José Lerma Folklore of Our Times
April 8 – May 15, 2004
Gallery 2

Using colors that look like they used to be brighter, José Lerma pushes broad strokes of paint around making a long nose, a big shirt, messy hair. Self-reflective absurdity, melancholy, and humor are conveyed through his slow but loose painting style as much as through his subject matter.

The first paintings in this particular style were done in 2000. They were a reaction to the "Superflat" high gloss aesthetic and neo color field L.A. abstraction. At that point I was exploring all mediums along with painting to communicate a very basic tone: what I thought of as the tension between the heroic and the pathetic. In late 2002 I abandoned installation, video and photography to concentrate exclusively on painting. It was also the first time I experienced an emotional connection to painting. The main character was originally taken from self-portraits I made as a fourteen year old. Located somewhere between the therapeutic and a desire to shun cleverness, was this messy stuff. I could recall and access past events as I felt them and convey them in a way that seemed not anchored in language but still related the visceral, traumatic and just plain dorky. It was the visual equivalent of stuttering or stumbling and yet it was incredibly eloquent.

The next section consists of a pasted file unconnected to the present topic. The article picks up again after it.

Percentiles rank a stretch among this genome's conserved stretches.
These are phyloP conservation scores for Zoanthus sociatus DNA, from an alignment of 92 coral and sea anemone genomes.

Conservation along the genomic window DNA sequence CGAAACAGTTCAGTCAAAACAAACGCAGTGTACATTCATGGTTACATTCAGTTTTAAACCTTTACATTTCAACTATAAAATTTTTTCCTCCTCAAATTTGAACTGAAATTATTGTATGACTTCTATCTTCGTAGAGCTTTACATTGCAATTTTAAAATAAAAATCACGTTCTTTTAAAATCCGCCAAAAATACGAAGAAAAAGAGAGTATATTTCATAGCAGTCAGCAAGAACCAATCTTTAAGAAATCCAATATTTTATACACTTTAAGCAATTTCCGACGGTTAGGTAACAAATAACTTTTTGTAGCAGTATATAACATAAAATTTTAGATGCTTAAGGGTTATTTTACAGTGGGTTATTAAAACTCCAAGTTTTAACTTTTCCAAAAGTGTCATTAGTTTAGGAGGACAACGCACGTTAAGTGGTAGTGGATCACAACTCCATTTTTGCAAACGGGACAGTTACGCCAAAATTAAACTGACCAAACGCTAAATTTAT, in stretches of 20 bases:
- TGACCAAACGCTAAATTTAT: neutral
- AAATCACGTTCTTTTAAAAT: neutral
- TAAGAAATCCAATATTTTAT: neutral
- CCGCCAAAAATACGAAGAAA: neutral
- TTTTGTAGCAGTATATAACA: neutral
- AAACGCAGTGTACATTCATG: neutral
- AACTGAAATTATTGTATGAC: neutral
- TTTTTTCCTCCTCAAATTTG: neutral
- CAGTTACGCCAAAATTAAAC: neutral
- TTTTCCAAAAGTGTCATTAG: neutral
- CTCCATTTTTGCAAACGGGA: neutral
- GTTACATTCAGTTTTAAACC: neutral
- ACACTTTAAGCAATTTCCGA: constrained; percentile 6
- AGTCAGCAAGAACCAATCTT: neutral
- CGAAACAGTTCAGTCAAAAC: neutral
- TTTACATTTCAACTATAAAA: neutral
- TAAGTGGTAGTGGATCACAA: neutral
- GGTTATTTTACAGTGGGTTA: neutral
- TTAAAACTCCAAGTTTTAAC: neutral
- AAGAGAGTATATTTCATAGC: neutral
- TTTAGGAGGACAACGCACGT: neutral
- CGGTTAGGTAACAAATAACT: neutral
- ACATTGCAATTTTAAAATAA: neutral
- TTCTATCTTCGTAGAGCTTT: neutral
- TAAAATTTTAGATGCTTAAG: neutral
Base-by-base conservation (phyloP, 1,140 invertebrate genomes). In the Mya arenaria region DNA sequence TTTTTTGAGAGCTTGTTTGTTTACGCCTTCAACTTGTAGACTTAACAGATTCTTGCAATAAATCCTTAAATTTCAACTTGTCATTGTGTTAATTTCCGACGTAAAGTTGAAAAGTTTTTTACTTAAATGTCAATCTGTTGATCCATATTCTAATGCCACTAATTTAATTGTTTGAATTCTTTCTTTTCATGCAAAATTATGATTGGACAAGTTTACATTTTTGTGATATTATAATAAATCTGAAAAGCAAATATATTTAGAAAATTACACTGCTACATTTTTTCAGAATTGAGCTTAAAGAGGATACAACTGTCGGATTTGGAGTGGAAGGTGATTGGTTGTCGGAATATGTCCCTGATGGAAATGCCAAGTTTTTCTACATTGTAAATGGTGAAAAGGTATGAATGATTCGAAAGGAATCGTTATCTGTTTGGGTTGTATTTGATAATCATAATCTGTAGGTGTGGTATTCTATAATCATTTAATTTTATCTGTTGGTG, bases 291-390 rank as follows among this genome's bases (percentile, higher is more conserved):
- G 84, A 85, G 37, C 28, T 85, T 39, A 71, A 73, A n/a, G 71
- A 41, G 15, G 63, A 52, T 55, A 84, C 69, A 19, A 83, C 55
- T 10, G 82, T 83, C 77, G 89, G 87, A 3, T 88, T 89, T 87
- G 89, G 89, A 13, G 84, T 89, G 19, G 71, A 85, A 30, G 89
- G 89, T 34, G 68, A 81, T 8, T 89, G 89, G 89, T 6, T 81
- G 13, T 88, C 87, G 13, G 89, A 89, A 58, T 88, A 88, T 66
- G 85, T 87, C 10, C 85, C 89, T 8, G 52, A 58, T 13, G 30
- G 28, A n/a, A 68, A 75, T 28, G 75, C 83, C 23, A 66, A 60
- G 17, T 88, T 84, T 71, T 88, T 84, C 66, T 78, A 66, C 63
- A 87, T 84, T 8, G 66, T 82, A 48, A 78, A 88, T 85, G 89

It sounds redundant, but I felt painting could not be beat at being painterly... it felt like the most natural manifestation of the medium. That was the kind of reductive thinking that drove me to thick, drippy and impastoed gestural work. It was just an extension of my interest in medium specificity, in directness. I did not want painting to comment but to have autonomy from other mediums.

José Lerma is a resident at the Core Program in Houston, Texas.